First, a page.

The exclusionary rule prevents evidence collected or analyzed in violation of the defendant's constitutional rights from being used in a court of law.
When the Exclusionary Rule Applies
Is there Standing?
Determining who can raise the exclusionary rule is whether the person's 4th amendment rights were violated, which generally turns on whether the person has a REP. If no REP, then no exclusionary rule. For example, being a passenger in a car that is searched does not convey standing to the passenger (Rakas). However, if the passenger is also an owner of the car, then the person does have standing. The person must have a property or possessory interest in the item searched or seized.
Visitors to Homes
If the transaction is purely commercial in nature, of a relatively short period of time on the premises, and there is not a previous connection between the visitors and the householder, then the visitors have no standing (Minnesota v. Carter). Kennedy concurs, but modifies the test to say almost all social guests have REP and standing, but not people with only a fleeting or insubstantial connection with the home owners.
Exclusionary Rule and States
The exclusionary rule applies to states under the 14th amendment. It's necessary to preserve judicial integrity, deter violations of government officials, maintain public trust in the system, and so on (Mapp v. Ohio).
Exclusionary Rule Definition/Purpose
The exclusionary rule prohibits the introduction into evidence of the tangible materials seized during an unlawful search, and of testimony concerning knowledge acquired during an unlawful search. It also prohibits derivative evidence, both tangible and testimonial, that is the product of the primary evidence, or is otherwise acquired as an indirect result of the unlawful search (Murray v. US).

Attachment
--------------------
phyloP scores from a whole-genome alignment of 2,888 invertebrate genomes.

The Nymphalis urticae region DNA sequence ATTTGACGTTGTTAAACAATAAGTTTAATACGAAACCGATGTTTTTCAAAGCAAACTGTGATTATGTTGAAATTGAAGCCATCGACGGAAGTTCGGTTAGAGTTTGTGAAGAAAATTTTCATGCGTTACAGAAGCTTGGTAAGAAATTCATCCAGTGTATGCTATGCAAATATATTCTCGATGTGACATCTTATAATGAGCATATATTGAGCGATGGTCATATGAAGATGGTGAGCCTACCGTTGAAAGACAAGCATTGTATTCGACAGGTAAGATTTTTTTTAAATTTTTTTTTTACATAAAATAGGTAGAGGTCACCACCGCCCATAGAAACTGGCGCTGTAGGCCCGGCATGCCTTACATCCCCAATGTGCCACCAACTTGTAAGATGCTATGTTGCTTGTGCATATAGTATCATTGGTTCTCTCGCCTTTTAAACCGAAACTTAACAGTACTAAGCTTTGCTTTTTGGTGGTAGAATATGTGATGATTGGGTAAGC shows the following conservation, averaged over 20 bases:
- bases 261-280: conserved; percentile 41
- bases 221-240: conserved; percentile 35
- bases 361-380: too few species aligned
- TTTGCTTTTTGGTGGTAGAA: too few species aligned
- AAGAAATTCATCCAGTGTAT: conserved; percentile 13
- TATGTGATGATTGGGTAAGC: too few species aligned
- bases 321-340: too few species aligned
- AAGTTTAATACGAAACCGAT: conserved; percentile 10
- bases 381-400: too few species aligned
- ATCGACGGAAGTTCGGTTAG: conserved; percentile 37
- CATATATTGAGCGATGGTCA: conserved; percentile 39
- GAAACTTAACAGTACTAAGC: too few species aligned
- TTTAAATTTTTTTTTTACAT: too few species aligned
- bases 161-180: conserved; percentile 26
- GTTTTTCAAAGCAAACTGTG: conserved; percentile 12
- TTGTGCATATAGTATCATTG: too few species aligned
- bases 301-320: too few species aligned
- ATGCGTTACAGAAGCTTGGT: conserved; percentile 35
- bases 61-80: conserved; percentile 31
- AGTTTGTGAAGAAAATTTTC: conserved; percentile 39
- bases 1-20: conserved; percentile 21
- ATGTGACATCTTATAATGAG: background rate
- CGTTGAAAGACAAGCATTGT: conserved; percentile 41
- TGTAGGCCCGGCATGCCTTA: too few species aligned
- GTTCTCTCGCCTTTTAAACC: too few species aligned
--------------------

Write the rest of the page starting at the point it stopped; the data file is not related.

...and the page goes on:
Exceptions to Exclusionary Rule
Overnight guests have standing (Minnesota v. Olson).
Knock and Announce
The exclusionary rule doesn't apply to knock and announce violations because the cost of letting criminals free outweighs the potential of police misconduct (Hudson v. Michigan).
If the link between the illegal police action and evidence is attenuated, then the evidence is admissible. Attenuation is dependent on temporal proximity, intervening circumstances, and the flagrancy of the misconduct (UT v. Strieff, Brown v. Illinois).
If police obtain evidence in violation of the 4th amendment, it is still admissible if it is also obtained through an independent source (Murray v. US).
If the evidence would have been obtained legally eventually anyway, then it's admissible (Nix v. Williams). To be inevitable, the preponderance of the evidence has to suggest the evidence would be found. Additionally, police cannot say, "Well, we could've got a warrant if we wanted."